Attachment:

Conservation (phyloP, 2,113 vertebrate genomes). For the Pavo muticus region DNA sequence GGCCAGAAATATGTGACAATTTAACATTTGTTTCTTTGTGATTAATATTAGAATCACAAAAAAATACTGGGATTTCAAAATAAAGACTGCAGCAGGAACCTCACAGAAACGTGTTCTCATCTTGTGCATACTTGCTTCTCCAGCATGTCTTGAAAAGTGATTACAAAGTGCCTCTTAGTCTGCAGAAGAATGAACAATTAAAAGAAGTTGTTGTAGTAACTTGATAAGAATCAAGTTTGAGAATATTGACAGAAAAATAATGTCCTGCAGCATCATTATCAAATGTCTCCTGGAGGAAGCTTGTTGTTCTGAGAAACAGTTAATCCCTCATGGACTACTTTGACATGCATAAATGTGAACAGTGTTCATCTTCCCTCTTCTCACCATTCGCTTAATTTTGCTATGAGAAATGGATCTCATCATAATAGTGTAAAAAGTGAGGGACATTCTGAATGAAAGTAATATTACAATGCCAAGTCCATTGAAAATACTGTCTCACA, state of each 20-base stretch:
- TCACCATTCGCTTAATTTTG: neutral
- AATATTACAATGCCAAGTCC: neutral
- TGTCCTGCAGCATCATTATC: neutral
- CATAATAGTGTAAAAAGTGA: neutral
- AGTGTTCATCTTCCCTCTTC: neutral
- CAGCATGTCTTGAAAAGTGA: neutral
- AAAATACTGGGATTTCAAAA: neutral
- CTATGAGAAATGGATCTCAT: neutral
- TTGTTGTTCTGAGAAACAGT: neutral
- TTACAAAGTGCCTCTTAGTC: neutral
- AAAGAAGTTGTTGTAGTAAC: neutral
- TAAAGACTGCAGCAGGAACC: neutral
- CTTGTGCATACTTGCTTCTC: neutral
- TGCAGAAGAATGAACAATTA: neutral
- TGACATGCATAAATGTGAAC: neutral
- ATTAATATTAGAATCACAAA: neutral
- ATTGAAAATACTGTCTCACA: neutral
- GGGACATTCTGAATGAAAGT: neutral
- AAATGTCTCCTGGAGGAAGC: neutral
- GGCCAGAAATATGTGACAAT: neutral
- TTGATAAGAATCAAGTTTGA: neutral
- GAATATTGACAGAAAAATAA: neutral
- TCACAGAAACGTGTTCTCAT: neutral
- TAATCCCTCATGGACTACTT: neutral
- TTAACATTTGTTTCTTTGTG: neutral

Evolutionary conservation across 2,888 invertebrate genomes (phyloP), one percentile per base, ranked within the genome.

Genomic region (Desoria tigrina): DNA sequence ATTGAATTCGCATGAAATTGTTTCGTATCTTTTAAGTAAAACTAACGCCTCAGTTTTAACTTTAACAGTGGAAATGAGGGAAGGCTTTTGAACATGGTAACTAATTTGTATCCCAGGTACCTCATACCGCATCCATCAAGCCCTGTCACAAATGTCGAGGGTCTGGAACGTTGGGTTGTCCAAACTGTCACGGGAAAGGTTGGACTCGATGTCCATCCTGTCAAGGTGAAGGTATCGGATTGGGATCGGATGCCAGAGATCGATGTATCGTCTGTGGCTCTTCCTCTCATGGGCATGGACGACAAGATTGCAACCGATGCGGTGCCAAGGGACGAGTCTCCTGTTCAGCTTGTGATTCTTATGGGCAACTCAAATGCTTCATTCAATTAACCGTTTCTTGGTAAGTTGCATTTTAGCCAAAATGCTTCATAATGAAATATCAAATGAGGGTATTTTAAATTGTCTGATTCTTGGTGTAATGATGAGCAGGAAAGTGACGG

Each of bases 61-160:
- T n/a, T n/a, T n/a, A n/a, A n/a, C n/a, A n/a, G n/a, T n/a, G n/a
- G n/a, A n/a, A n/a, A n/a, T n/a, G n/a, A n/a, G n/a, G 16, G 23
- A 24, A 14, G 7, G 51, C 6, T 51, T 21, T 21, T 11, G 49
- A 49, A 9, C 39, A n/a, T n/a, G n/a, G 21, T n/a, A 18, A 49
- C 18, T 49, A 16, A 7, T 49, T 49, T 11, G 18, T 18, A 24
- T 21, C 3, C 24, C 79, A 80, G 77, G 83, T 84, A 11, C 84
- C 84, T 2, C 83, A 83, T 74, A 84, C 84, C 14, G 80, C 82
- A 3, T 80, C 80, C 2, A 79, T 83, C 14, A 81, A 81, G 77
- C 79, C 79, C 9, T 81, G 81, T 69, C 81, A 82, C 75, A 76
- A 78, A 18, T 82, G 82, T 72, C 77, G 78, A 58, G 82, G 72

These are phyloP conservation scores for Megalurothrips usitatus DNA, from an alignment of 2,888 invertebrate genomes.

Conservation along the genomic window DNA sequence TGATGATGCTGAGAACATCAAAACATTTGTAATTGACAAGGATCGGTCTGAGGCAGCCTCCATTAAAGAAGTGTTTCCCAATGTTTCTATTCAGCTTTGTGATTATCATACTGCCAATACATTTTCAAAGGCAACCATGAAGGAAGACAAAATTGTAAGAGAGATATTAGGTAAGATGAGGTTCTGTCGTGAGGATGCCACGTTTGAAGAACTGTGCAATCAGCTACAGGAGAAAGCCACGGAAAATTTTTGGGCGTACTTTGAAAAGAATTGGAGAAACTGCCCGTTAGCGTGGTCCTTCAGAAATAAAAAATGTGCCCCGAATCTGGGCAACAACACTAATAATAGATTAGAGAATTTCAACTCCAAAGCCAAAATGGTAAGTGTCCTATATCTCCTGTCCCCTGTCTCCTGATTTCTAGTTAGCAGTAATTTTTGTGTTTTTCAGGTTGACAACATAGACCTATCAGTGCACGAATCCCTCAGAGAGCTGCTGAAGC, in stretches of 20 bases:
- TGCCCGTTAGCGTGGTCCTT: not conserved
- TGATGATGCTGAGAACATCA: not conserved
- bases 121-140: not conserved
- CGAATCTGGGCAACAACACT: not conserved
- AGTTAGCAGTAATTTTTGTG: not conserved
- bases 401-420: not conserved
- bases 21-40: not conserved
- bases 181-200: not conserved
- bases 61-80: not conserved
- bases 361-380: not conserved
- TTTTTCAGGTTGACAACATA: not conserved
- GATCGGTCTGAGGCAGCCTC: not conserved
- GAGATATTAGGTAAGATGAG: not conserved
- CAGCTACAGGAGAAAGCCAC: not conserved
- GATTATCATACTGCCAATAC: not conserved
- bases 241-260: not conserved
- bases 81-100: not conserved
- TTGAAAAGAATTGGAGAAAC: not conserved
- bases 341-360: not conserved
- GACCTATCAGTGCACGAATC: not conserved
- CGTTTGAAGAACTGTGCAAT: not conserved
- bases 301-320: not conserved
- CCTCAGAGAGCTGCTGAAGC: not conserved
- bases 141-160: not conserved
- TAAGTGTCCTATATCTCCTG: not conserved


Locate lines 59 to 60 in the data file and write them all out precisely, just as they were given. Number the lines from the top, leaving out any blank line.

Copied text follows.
- TTGAAAAGAATTGGAGAAAC: not conserved
- bases 341-360: not conserved